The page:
When troubleshooting walk-in freezers, technicians often find a frozen evaporator coil. Although there are several possible causes, one common cause involves the defrost system. For some reason, the system is not properly defrosting the evaporator's coil on a regular basis. In order to effectively troubleshoot this problem, a technician must understand the design and operation of the defrost systems typically used.

One popular method of defrosting walk-in freezers is the electric defrost system. This is comprised of several components, including a defrost timer, resistive heater(s), defrost termination switch, fan cycling control, and drain line heater. An electric resistance heater is placed on the outer surface of the evaporator's coils. The energized heater supplies enough heat to completely defrost the coils.

The resistive heaters used on a typical electric defrost system are sized to provide sufficient heat to effectively defrost the coil's surface. Their capacity is normally rated in watts per foot. They are shaped to fit snugly onto the coil surface, creating efficient heat transfer during defrosts.

Most heaters are manufactured for a specific coil, and when replacing these heaters it is best to obtain the OEM replacement. Universal defrost heaters are available, but matching their wattage and shape may be difficult.

A defrost timer controls the entire defrost operation. It initiates the defrost cycle, controls the operation of the compressor and defrost heaters, and is part of the defrost termination. Defrost timers can be adjusted to initiate defrost from just once a day to several times a day.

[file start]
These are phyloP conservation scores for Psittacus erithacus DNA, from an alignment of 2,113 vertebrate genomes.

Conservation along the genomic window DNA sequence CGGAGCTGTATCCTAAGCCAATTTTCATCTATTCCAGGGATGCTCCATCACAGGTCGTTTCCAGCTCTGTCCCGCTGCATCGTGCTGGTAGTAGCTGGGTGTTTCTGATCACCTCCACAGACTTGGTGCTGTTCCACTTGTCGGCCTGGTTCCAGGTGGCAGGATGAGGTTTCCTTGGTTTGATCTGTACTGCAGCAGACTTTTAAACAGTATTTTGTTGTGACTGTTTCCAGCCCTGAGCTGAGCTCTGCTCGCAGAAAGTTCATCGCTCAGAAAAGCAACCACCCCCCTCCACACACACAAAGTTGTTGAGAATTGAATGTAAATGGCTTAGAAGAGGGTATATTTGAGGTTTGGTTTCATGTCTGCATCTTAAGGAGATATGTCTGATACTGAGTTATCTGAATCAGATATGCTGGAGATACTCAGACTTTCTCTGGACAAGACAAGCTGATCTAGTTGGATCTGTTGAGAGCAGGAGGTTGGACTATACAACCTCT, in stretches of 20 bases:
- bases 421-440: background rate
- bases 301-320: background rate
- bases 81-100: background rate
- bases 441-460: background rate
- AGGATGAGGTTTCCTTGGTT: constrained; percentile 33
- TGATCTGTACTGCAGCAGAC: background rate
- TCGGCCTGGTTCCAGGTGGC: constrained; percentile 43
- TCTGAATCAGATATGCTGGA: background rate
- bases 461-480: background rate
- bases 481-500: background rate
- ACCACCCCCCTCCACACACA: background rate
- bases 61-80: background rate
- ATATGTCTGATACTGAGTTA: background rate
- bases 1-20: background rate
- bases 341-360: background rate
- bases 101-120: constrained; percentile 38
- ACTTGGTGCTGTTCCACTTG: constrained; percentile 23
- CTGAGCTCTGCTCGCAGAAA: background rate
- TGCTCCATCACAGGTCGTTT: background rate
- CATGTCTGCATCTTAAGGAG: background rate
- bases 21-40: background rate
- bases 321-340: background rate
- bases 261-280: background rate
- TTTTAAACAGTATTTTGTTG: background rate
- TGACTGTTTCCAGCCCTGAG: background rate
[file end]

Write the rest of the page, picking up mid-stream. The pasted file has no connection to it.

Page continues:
The actual number of defrosts per day depends upon the location of the walk-in. Walk-in freezers are usually designed to defrost once or twice a day. The more humid and warm a location, the more defrosts will be needed. If a system needs to be defrosted more frequently, add only one additional defrost period at a time and monitor the results. Adding too many defrost periods will not be beneficial to the system or the customer.

In a common wiring diagram for a time-initiated, temperature-terminated electric defrost system the time motor (TM) is energized continuously. Normally closed contacts 2-4 of the defrost timer are wired in series with the compressor and the evaporator fan motor (EFM). Normally open contacts 1-3 are wired in series with the electric defrost heaters and the timer release solenoid (TRS).

The timer motor controls the operation of contacts 2-4 and 1-3. They work opposite each other. When contacts 2-4 are closed, 1-3 are opened. When contacts 2-4 are opened, 1-3 are closed. When the timer motor initiates a defrost, contacts 2-4 will open and 1-3 will close. This stops the compressor and the evaporator fan motor, and energizes the defrost heaters.